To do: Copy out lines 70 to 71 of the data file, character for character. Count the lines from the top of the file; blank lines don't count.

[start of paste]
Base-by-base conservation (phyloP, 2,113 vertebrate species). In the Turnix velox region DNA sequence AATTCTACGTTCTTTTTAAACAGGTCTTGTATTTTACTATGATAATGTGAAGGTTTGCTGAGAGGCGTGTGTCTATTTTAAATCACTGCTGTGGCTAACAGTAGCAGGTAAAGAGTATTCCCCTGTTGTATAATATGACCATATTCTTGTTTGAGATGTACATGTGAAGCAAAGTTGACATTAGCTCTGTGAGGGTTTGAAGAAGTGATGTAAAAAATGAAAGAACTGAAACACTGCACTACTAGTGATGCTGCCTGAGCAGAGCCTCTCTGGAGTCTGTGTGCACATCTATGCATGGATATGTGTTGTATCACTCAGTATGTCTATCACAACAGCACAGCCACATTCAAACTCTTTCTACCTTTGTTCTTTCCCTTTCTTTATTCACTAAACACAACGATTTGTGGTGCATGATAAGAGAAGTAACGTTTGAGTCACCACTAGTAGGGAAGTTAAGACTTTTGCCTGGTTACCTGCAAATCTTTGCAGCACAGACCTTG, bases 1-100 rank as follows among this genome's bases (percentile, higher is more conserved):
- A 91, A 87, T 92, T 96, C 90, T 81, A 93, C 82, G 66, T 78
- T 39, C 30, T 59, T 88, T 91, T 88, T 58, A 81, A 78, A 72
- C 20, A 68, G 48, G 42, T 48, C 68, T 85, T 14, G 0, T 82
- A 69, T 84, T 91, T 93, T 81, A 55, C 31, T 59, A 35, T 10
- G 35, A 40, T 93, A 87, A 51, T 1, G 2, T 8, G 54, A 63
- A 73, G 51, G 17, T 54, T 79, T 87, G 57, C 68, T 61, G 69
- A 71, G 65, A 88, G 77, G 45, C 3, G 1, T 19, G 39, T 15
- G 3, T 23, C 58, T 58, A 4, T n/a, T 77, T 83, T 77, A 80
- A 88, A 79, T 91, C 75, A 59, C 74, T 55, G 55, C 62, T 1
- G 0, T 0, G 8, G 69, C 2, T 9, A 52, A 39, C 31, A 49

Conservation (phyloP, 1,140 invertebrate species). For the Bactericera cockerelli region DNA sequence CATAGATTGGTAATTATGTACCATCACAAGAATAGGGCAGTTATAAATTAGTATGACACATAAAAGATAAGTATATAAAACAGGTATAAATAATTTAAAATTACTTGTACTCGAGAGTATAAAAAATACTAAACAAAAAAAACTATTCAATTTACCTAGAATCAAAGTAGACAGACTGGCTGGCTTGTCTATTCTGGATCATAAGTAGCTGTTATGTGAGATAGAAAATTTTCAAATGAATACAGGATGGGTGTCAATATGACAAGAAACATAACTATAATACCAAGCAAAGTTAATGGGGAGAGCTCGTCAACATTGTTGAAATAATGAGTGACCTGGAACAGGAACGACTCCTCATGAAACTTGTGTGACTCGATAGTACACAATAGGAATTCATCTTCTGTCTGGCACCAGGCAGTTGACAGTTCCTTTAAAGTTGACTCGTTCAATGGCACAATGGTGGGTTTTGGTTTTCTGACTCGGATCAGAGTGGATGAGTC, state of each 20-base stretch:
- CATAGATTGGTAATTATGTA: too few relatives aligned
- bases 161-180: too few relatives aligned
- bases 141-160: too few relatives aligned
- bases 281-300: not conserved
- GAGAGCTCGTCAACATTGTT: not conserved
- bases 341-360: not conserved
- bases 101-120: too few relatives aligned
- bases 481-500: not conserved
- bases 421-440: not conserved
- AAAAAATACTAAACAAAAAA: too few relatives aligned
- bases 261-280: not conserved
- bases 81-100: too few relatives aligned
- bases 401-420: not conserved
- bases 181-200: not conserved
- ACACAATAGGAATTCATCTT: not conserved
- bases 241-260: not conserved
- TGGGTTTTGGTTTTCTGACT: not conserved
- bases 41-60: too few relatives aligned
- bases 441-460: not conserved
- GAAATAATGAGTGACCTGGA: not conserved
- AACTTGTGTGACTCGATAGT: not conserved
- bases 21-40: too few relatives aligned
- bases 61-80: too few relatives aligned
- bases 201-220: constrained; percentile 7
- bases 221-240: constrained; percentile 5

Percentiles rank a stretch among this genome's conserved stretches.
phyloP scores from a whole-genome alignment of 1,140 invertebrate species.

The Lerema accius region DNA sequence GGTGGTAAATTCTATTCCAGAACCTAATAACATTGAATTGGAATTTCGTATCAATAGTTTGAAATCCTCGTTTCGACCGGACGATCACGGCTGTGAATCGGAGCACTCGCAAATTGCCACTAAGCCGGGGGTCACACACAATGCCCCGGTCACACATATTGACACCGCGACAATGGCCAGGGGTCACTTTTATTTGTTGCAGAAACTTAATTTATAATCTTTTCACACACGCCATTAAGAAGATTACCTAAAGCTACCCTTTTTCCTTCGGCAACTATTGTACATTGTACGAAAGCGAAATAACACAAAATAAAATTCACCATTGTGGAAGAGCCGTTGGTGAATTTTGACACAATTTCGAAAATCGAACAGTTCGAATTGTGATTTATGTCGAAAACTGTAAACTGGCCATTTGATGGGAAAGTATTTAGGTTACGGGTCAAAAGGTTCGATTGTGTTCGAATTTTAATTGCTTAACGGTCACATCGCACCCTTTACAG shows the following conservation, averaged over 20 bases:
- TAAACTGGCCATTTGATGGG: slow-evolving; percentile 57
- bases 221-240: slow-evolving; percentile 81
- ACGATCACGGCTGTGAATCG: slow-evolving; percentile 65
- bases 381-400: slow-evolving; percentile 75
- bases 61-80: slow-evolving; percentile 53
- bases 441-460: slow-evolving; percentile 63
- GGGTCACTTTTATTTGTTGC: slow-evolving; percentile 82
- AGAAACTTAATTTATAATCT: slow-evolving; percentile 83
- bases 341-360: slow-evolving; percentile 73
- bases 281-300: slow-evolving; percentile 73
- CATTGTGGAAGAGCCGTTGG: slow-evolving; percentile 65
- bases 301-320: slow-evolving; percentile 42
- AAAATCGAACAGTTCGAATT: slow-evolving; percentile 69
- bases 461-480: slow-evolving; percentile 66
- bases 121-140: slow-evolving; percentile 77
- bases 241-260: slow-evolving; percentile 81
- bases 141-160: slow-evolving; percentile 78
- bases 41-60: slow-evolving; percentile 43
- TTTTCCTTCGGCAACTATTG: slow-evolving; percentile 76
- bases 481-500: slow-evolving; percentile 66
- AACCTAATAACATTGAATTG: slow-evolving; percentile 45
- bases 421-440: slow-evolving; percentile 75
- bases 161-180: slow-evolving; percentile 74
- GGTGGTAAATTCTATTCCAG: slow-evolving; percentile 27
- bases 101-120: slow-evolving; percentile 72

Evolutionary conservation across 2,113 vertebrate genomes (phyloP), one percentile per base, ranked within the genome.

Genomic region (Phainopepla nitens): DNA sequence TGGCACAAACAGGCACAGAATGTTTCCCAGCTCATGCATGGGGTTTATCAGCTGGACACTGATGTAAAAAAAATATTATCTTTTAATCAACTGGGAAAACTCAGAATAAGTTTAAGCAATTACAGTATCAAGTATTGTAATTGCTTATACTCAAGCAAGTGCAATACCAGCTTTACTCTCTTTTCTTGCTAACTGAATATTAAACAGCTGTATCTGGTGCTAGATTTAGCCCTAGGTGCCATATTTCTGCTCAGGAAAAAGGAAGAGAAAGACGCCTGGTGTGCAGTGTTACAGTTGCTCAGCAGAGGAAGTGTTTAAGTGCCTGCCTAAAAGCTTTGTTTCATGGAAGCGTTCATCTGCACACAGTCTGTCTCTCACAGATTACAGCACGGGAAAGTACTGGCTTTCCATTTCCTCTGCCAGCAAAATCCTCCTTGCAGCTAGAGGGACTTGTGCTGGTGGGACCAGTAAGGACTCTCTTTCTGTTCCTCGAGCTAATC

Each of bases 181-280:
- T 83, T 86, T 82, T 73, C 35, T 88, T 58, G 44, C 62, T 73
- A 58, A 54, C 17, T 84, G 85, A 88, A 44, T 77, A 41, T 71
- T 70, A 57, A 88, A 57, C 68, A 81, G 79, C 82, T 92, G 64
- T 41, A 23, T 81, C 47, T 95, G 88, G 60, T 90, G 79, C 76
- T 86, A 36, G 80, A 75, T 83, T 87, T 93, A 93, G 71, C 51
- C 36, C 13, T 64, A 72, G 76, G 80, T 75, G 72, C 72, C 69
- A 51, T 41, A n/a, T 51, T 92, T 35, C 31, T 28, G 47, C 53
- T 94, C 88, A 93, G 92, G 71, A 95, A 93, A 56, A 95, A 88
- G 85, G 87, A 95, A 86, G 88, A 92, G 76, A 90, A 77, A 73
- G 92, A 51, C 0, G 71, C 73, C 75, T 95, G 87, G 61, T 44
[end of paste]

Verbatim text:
- A 58, A 54, C 17, T 84, G 85, A 88, A 44, T 77, A 41, T 71
- T 70, A 57, A 88, A 57, C 68, A 81, G 79, C 82, T 92, G 64